Mutation most likely triggers lactose intolerance

People with lactose intolerance have reduced tolerability as an adult for the milk sugar (lactose) contained in milk and milk products. While this is still tolerated in children's years, the lactose-digesting enzyme, the lactase, is lost in adulthood. In January, a Finnish research group published its findings on the search for the causes of lactose intolerance (Enattah NS et al .: Nature Genetics, January 14, 2002, published online ahead of print).

Distribution in different groups of peoples

Lactose intolerance differs widely in different peoples: while it is a rare phenomenon in northern Europe, accounting for 5% of the population, almost all the inhabitants of Southeast Asia are affected, so it is less a disease than a genetic trait.

Lactose intolerance is genetically normal

The Finnish researchers analyzed the genetic information of nine Finnish families, in which lactose intolerance occurred, as well as those of hundreds of other subjects from all over the world. It turned out that there are no mutations in the genome of the affected person (information section) for the lactase enzyme. However, in one area in front of this gene, a mutation was found that had all those affected and thus seems to be responsible for the "disease".

The researchers showed that this mutation lies in a section that probably regulates whether the lactase enzyme is produced or not. While this section is functional for lactose intolerant, it is defective in people who tolerate lactose all their lives: perhaps nature has not intended that man should be able to consume milk throughout his life.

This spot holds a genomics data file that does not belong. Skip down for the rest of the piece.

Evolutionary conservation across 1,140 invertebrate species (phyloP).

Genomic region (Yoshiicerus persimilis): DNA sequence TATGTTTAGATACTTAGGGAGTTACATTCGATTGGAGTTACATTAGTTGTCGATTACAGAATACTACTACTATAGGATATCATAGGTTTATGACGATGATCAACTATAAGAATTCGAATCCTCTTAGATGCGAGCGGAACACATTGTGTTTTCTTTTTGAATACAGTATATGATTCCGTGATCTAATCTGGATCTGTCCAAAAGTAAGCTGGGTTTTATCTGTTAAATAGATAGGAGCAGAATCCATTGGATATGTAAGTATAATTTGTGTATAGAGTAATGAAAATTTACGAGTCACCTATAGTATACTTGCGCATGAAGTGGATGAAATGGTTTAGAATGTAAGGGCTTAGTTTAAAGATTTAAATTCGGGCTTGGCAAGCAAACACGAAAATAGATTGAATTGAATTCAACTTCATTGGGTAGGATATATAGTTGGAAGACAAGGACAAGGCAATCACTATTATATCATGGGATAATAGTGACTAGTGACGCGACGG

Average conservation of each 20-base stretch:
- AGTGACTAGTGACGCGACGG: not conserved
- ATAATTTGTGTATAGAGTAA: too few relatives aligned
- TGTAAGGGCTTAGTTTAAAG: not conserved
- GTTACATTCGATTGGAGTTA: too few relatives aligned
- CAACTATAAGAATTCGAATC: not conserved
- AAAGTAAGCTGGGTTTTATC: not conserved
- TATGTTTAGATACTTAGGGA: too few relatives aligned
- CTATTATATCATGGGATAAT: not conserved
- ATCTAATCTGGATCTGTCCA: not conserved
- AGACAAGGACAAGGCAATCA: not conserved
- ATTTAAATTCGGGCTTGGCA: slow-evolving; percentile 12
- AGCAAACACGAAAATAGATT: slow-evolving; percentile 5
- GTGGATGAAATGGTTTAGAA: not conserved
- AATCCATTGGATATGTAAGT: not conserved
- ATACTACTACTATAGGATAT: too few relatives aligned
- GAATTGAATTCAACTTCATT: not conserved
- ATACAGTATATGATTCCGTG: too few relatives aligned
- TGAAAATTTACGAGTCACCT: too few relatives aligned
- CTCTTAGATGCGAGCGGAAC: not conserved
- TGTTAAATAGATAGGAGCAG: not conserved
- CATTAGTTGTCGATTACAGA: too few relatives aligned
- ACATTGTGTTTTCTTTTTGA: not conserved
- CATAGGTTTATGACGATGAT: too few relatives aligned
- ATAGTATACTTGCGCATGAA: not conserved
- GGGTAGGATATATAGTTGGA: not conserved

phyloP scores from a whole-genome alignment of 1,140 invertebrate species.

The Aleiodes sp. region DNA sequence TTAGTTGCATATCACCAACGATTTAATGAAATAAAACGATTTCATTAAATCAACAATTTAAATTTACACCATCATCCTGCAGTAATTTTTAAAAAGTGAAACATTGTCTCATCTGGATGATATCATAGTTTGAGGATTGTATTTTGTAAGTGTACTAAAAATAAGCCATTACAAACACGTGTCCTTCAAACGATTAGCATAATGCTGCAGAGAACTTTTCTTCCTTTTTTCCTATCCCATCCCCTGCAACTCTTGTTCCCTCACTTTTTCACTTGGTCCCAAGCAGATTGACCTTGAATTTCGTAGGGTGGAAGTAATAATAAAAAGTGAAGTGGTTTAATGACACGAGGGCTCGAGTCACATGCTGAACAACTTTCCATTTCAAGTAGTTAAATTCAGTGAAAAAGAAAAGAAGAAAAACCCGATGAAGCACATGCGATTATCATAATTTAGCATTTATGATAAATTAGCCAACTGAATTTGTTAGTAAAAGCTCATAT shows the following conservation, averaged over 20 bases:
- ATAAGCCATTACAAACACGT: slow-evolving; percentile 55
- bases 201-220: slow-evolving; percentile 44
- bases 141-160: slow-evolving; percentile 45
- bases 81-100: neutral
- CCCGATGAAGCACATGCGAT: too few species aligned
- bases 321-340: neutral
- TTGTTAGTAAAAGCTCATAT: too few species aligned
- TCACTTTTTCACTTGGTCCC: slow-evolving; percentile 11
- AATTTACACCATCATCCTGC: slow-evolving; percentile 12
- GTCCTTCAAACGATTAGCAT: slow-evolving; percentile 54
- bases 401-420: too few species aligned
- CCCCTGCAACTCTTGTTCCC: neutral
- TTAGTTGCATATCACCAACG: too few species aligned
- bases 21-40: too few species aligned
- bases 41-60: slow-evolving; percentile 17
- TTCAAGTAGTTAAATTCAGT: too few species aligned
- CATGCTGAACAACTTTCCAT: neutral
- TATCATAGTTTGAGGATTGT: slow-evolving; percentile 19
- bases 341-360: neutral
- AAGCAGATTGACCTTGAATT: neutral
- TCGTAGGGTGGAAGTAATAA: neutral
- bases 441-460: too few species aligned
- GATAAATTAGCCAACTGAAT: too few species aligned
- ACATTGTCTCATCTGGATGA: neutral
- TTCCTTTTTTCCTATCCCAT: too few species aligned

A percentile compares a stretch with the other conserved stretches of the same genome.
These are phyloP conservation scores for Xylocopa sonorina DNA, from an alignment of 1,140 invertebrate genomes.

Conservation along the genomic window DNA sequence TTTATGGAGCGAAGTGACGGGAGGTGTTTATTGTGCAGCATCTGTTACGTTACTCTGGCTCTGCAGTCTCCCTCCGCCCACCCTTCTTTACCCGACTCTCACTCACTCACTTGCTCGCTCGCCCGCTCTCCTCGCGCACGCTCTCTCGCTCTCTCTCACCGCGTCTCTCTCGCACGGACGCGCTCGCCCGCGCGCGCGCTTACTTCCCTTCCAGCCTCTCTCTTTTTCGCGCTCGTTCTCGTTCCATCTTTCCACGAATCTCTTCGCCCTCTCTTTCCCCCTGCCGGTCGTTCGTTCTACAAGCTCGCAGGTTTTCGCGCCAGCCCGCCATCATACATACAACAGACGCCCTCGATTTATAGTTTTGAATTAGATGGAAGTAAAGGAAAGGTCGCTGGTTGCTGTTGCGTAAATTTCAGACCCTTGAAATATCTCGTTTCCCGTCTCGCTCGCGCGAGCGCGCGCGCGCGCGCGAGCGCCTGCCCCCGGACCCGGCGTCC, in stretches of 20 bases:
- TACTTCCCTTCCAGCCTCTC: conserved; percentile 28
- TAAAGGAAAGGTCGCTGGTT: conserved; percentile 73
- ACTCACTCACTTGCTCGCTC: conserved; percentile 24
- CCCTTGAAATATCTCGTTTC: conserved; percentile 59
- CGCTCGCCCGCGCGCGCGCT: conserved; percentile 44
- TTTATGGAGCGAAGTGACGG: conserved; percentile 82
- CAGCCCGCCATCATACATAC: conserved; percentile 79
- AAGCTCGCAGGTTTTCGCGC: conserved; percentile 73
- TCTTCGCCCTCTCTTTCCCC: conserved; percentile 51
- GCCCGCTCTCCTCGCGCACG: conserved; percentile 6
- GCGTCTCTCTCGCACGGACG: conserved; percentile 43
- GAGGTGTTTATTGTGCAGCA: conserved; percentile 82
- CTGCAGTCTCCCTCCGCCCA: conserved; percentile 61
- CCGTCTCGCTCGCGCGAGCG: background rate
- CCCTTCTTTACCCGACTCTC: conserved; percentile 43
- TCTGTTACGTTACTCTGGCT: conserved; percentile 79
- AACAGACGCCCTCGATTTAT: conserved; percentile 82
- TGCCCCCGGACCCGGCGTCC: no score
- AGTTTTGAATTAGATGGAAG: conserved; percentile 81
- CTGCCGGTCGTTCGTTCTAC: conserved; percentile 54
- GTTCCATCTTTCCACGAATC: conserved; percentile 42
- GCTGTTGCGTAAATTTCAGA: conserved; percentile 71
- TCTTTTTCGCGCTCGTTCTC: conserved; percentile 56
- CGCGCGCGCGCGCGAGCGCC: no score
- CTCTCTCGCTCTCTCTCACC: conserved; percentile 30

Mutation probably due to evolution

This observation goes along with the researchers' calculations that this mutation should have originated in humans about ten to twelve thousand years ago. This is about the time when production and consumption of milk spread in Europe.

Apparently, the individuals who tolerated milk throughout their lives had an advantage over the lactose intolerant, so that northern Europe today is populated almost exclusively by milk-contracting people.

Consequences for medicine

The discovery of this mutation has an important consequence for diagnostics: whereas until now a lactose intolerance had to be determined by extensive tests, a relatively simple genetic test, for example from a saliva sample, could provide a clear diagnosis in the future.

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